A line of points
A line is made of an infinite number of points that are right next to each other. So a line goes on forever in both directions. In geometry, a line is always straight, so that if you know two points on a line, then you know where that line goes. As they say, two points is the definition of a line.
How thick is a line?
A line is only one point thick (which is to say that it has no thickness, because a point has no thickness). When we mark off certain points on a line, we can use that line as a number line. When we draw a line with a pencil, we make it thick enough to see. But a line in geometry is not thick enough to see, because it is only one point thick. If you looked at a line from the end, it would look just like a point – so it would be invisible.
Moving a line through space
If you took a line and moved it through space, like sliding a flat ruler across a table, it would create a flat plane. You can create half a line by choosing one point on a line and naming the section of line that goes on from that point.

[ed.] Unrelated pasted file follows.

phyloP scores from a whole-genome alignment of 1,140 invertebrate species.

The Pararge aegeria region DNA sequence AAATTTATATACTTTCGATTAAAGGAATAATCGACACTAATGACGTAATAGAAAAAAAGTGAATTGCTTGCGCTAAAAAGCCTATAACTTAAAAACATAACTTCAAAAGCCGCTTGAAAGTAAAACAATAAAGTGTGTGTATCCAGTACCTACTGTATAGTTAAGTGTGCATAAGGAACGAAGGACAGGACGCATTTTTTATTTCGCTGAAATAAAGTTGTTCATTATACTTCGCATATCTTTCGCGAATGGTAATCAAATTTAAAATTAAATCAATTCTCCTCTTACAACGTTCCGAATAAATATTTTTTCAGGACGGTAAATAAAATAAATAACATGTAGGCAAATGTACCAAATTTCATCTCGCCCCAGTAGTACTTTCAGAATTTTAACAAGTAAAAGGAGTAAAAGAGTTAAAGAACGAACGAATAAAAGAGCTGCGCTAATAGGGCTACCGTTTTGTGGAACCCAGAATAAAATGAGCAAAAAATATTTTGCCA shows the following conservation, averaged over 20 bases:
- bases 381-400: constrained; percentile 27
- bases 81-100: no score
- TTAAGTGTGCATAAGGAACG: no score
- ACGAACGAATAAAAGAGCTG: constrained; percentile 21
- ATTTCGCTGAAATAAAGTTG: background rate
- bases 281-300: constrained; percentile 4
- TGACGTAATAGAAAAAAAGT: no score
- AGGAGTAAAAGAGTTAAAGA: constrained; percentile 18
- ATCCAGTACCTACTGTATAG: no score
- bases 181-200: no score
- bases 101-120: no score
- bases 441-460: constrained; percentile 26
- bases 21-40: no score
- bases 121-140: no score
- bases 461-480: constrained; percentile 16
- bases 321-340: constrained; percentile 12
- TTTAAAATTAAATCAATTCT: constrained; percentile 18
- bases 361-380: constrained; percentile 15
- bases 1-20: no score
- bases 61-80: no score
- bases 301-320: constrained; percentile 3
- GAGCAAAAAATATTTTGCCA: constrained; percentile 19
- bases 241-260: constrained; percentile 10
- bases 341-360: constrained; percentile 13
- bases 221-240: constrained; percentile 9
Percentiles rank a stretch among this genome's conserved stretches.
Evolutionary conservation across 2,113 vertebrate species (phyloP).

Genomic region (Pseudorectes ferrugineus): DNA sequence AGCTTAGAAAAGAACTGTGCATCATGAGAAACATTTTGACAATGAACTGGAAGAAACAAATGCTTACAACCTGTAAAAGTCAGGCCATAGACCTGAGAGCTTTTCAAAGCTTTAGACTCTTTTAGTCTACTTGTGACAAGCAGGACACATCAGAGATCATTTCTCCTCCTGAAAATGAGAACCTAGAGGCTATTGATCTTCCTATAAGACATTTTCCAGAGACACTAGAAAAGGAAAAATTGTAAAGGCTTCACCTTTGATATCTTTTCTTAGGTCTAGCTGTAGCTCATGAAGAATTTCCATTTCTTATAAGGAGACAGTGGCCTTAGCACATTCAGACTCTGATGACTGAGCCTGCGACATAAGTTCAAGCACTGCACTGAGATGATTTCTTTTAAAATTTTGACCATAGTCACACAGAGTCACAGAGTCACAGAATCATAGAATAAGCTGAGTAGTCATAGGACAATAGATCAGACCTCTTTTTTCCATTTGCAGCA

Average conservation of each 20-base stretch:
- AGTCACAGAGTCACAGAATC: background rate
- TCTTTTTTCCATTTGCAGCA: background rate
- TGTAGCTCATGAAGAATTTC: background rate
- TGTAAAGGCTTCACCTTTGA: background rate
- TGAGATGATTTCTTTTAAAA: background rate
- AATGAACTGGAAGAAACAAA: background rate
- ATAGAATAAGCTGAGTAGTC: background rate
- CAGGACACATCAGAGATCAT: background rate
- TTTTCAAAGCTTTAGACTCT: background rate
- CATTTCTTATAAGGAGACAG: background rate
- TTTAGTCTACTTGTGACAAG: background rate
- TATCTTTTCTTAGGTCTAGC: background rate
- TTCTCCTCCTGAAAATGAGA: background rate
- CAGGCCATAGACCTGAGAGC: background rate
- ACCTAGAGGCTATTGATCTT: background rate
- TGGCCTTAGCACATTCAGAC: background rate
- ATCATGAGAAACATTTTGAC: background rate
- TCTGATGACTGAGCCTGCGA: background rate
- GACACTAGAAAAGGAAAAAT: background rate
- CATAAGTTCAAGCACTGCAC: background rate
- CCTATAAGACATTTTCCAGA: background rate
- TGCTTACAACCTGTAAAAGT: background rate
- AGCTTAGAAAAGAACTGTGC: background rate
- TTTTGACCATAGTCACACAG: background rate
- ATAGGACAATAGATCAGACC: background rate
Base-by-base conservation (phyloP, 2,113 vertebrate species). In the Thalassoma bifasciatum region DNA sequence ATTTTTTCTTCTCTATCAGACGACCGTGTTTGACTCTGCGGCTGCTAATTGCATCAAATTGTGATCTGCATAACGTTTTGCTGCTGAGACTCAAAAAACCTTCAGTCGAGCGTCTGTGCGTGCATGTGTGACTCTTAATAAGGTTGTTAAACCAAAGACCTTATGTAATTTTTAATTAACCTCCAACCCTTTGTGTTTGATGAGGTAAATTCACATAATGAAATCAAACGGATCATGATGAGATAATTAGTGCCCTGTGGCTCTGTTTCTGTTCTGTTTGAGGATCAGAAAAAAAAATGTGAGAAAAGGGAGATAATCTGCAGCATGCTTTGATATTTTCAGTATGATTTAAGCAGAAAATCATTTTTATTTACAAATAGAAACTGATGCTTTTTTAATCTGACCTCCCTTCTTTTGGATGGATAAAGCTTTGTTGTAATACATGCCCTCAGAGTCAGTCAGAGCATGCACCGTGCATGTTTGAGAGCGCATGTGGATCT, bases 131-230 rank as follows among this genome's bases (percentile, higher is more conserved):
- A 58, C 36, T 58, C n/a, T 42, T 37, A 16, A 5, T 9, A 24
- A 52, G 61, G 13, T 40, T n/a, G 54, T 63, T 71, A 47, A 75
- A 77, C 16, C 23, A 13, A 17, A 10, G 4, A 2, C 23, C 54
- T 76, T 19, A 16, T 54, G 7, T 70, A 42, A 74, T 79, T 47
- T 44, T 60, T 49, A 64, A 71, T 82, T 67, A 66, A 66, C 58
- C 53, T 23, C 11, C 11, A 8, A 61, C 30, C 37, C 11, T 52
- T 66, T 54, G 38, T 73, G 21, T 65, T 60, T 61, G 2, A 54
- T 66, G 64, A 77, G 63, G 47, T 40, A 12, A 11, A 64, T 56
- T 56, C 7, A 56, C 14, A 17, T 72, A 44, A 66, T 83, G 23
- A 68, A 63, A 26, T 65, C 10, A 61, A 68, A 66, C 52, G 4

Line segments and geometry
You can also create line segments of any length by choosing two points on a line and naming the section between those two points. We use line segments for many things in geometry: one side of a triangle or a square is a line segment.
Parallel, perpendicular, and skew
Two lines can be parallel to each other, or they can be perpendicular. If two lines are neither parallel nor perpendicular, and they also can’t touch each other at any point, no matter how long they extend outward, then they are skew.
Who thought up this stuff?
Mathematicians have been working with shapes since the early Bronze Age, when they started to write things down, and maybe before that. But most of the work on the definition of a line was done by Euclid, at the University of Alexandria in Egypt, in Africa. Euclid lived in the 300s BC, about 2300 years ago. We don’t know anything much more about him than that.